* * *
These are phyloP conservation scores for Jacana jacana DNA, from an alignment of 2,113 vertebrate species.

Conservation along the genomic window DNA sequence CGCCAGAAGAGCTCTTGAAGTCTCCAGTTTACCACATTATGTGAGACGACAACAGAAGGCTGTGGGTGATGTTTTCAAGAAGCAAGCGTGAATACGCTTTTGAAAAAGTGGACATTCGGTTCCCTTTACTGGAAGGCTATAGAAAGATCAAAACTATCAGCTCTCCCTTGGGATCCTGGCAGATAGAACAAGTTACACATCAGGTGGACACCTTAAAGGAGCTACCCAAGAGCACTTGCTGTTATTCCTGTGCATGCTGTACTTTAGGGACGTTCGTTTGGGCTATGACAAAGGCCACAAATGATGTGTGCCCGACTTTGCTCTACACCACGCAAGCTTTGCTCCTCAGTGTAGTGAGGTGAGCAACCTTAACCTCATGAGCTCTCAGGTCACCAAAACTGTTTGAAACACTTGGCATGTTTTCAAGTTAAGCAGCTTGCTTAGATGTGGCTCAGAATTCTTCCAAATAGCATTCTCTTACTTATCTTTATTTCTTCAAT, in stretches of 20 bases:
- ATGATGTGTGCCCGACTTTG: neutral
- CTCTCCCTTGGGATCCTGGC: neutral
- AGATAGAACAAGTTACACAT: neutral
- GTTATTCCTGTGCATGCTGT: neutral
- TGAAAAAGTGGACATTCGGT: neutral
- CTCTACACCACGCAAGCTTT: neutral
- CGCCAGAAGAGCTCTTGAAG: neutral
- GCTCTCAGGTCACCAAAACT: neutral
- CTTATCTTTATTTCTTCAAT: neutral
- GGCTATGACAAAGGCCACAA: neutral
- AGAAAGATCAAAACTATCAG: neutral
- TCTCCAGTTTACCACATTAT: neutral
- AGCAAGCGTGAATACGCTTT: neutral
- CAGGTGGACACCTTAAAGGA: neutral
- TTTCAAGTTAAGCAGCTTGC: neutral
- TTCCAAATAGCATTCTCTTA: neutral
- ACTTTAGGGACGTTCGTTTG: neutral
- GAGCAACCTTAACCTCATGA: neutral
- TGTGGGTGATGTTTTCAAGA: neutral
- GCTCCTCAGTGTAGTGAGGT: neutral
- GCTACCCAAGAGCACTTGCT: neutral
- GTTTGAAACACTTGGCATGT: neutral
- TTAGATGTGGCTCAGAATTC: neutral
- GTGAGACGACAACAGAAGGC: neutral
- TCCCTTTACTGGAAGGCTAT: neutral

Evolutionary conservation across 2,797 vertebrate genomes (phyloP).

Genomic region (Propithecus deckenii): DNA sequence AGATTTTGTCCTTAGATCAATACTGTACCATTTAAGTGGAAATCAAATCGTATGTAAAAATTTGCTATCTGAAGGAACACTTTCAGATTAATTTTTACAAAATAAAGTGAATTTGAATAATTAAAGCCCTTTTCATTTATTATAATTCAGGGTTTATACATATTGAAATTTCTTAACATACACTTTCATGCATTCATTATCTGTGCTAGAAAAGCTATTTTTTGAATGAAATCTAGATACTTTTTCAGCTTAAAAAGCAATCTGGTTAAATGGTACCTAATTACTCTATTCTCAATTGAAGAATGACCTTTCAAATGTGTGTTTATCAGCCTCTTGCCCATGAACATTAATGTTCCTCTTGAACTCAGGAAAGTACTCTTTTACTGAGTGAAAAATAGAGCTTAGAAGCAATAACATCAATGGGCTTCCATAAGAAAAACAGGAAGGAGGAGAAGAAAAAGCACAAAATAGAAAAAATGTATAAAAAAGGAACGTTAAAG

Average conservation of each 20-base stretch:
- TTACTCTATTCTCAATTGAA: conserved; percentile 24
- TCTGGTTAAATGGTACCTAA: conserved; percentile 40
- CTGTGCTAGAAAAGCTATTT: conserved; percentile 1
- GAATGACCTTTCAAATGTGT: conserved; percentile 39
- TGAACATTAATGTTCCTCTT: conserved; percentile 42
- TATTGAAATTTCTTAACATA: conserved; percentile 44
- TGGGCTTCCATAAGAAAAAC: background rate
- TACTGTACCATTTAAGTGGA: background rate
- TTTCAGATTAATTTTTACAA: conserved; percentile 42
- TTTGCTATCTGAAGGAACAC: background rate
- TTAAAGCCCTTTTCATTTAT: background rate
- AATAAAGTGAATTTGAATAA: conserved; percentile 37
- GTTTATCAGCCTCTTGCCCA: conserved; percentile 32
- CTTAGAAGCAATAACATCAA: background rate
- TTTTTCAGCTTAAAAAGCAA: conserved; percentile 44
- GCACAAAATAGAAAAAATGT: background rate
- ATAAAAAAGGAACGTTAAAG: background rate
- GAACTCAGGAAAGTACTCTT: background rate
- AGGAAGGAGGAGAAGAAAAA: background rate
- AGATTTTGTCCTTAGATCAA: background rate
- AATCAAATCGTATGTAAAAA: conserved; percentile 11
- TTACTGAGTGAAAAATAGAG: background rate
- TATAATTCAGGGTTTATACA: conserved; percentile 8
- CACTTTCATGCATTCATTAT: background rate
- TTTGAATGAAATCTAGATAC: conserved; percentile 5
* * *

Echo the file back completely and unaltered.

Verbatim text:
These are phyloP conservation scores for Jacana jacana DNA, from an alignment of 2,113 vertebrate species.

Conservation along the genomic window DNA sequence CGCCAGAAGAGCTCTTGAAGTCTCCAGTTTACCACATTATGTGAGACGACAACAGAAGGCTGTGGGTGATGTTTTCAAGAAGCAAGCGTGAATACGCTTTTGAAAAAGTGGACATTCGGTTCCCTTTACTGGAAGGCTATAGAAAGATCAAAACTATCAGCTCTCCCTTGGGATCCTGGCAGATAGAACAAGTTACACATCAGGTGGACACCTTAAAGGAGCTACCCAAGAGCACTTGCTGTTATTCCTGTGCATGCTGTACTTTAGGGACGTTCGTTTGGGCTATGACAAAGGCCACAAATGATGTGTGCCCGACTTTGCTCTACACCACGCAAGCTTTGCTCCTCAGTGTAGTGAGGTGAGCAACCTTAACCTCATGAGCTCTCAGGTCACCAAAACTGTTTGAAACACTTGGCATGTTTTCAAGTTAAGCAGCTTGCTTAGATGTGGCTCAGAATTCTTCCAAATAGCATTCTCTTACTTATCTTTATTTCTTCAAT, in stretches of 20 bases:
- ATGATGTGTGCCCGACTTTG: neutral
- CTCTCCCTTGGGATCCTGGC: neutral
- AGATAGAACAAGTTACACAT: neutral
- GTTATTCCTGTGCATGCTGT: neutral
- TGAAAAAGTGGACATTCGGT: neutral
- CTCTACACCACGCAAGCTTT: neutral
- CGCCAGAAGAGCTCTTGAAG: neutral
- GCTCTCAGGTCACCAAAACT: neutral
- CTTATCTTTATTTCTTCAAT: neutral
- GGCTATGACAAAGGCCACAA: neutral
- AGAAAGATCAAAACTATCAG: neutral
- TCTCCAGTTTACCACATTAT: neutral
- AGCAAGCGTGAATACGCTTT: neutral
- CAGGTGGACACCTTAAAGGA: neutral
- TTTCAAGTTAAGCAGCTTGC: neutral
- TTCCAAATAGCATTCTCTTA: neutral
- ACTTTAGGGACGTTCGTTTG: neutral
- GAGCAACCTTAACCTCATGA: neutral
- TGTGGGTGATGTTTTCAAGA: neutral
- GCTCCTCAGTGTAGTGAGGT: neutral
- GCTACCCAAGAGCACTTGCT: neutral
- GTTTGAAACACTTGGCATGT: neutral
- TTAGATGTGGCTCAGAATTC: neutral
- GTGAGACGACAACAGAAGGC: neutral
- TCCCTTTACTGGAAGGCTAT: neutral

Evolutionary conservation across 2,797 vertebrate genomes (phyloP).

Genomic region (Propithecus deckenii): DNA sequence AGATTTTGTCCTTAGATCAATACTGTACCATTTAAGTGGAAATCAAATCGTATGTAAAAATTTGCTATCTGAAGGAACACTTTCAGATTAATTTTTACAAAATAAAGTGAATTTGAATAATTAAAGCCCTTTTCATTTATTATAATTCAGGGTTTATACATATTGAAATTTCTTAACATACACTTTCATGCATTCATTATCTGTGCTAGAAAAGCTATTTTTTGAATGAAATCTAGATACTTTTTCAGCTTAAAAAGCAATCTGGTTAAATGGTACCTAATTACTCTATTCTCAATTGAAGAATGACCTTTCAAATGTGTGTTTATCAGCCTCTTGCCCATGAACATTAATGTTCCTCTTGAACTCAGGAAAGTACTCTTTTACTGAGTGAAAAATAGAGCTTAGAAGCAATAACATCAATGGGCTTCCATAAGAAAAACAGGAAGGAGGAGAAGAAAAAGCACAAAATAGAAAAAATGTATAAAAAAGGAACGTTAAAG

Average conservation of each 20-base stretch:
- TTACTCTATTCTCAATTGAA: conserved; percentile 24
- TCTGGTTAAATGGTACCTAA: conserved; percentile 40
- CTGTGCTAGAAAAGCTATTT: conserved; percentile 1
- GAATGACCTTTCAAATGTGT: conserved; percentile 39
- TGAACATTAATGTTCCTCTT: conserved; percentile 42
- TATTGAAATTTCTTAACATA: conserved; percentile 44
- TGGGCTTCCATAAGAAAAAC: background rate
- TACTGTACCATTTAAGTGGA: background rate
- TTTCAGATTAATTTTTACAA: conserved; percentile 42
- TTTGCTATCTGAAGGAACAC: background rate
- TTAAAGCCCTTTTCATTTAT: background rate
- AATAAAGTGAATTTGAATAA: conserved; percentile 37
- GTTTATCAGCCTCTTGCCCA: conserved; percentile 32
- CTTAGAAGCAATAACATCAA: background rate
- TTTTTCAGCTTAAAAAGCAA: conserved; percentile 44
- GCACAAAATAGAAAAAATGT: background rate
- ATAAAAAAGGAACGTTAAAG: background rate
- GAACTCAGGAAAGTACTCTT: background rate
- AGGAAGGAGGAGAAGAAAAA: background rate
- AGATTTTGTCCTTAGATCAA: background rate
- AATCAAATCGTATGTAAAAA: conserved; percentile 11
- TTACTGAGTGAAAAATAGAG: background rate
- TATAATTCAGGGTTTATACA: conserved; percentile 8
- CACTTTCATGCATTCATTAT: background rate
- TTTGAATGAAATCTAGATAC: conserved; percentile 5